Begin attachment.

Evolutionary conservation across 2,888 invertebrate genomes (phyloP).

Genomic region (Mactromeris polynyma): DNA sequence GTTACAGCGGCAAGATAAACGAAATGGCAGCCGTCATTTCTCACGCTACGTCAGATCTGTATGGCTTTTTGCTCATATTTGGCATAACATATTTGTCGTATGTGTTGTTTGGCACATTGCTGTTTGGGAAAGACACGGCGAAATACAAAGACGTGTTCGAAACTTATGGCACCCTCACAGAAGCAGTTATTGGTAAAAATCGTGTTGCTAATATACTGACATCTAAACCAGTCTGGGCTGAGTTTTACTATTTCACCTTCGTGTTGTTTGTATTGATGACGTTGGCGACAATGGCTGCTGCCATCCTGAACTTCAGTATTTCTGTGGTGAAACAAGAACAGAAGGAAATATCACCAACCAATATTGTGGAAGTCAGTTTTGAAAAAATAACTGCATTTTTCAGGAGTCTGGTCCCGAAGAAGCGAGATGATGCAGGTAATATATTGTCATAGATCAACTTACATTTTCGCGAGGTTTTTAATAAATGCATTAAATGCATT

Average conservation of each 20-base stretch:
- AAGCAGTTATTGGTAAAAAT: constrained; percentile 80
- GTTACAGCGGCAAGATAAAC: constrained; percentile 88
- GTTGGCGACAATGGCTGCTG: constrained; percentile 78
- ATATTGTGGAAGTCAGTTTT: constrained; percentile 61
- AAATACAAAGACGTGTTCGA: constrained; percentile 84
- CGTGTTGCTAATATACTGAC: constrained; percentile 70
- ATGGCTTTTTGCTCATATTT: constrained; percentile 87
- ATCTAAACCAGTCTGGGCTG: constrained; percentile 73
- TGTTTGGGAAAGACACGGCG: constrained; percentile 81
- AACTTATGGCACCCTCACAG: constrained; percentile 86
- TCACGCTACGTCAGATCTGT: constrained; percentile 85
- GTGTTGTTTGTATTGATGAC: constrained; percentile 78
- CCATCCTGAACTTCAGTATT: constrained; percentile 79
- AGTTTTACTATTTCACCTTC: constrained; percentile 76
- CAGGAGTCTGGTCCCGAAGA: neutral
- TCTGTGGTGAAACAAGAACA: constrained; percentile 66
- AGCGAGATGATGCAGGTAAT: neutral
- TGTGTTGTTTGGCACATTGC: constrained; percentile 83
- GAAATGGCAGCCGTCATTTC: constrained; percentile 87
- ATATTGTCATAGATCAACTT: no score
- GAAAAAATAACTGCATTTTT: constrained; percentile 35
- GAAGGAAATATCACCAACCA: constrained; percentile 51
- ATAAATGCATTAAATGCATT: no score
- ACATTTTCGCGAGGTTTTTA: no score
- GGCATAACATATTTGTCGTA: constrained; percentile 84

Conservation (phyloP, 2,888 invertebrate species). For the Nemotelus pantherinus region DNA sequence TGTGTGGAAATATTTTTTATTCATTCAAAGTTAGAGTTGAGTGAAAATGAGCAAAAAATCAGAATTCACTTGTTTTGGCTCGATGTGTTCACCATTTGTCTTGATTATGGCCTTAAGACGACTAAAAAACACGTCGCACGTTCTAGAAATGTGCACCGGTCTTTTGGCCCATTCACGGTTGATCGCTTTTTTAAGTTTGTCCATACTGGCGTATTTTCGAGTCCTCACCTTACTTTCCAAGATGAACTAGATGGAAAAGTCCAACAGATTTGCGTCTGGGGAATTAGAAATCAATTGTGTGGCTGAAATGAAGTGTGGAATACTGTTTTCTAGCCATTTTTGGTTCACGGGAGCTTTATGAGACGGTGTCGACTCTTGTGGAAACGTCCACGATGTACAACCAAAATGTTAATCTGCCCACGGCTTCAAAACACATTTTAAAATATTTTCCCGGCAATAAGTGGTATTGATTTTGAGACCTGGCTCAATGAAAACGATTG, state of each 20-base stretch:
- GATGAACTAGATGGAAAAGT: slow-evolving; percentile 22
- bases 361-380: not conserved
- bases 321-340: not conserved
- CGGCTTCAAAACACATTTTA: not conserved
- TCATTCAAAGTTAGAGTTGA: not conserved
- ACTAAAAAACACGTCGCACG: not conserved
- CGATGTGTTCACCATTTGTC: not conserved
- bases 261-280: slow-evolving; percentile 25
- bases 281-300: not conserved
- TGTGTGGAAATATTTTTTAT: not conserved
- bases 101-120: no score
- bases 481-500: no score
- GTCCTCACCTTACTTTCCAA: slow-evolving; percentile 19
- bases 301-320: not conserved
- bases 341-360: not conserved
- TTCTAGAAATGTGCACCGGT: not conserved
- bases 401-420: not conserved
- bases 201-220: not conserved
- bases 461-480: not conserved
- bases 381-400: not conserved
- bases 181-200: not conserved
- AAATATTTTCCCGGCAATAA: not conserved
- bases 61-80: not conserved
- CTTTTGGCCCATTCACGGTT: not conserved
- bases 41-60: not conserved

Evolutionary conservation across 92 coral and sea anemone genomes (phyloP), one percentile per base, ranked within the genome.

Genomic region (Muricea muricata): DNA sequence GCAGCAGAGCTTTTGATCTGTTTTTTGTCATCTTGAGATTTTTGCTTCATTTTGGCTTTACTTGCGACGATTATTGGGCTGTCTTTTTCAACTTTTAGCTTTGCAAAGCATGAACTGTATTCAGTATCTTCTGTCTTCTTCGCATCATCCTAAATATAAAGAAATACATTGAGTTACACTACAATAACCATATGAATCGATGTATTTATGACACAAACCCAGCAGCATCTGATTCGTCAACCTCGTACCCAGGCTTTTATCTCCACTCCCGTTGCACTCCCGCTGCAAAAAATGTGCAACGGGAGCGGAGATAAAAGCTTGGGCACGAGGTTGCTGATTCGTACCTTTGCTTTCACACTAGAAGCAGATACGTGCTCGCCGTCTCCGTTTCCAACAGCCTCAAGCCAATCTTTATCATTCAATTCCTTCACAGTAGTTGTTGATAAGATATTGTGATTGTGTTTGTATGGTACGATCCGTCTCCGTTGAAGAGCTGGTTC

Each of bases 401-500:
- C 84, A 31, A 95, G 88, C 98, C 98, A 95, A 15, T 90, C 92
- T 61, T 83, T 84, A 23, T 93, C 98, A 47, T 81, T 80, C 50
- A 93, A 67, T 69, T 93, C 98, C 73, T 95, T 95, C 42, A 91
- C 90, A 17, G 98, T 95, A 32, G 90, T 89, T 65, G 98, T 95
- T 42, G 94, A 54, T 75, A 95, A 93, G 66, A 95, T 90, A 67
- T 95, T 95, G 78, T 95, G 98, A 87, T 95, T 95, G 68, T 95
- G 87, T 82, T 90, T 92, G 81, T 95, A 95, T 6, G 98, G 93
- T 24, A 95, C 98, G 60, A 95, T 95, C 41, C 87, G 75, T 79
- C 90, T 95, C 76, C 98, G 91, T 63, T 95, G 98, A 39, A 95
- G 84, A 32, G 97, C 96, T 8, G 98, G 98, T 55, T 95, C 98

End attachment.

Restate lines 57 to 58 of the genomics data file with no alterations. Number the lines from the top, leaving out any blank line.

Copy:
Each of bases 401-500:
- C 84, A 31, A 95, G 88, C 98, C 98, A 95, A 15, T 90, C 92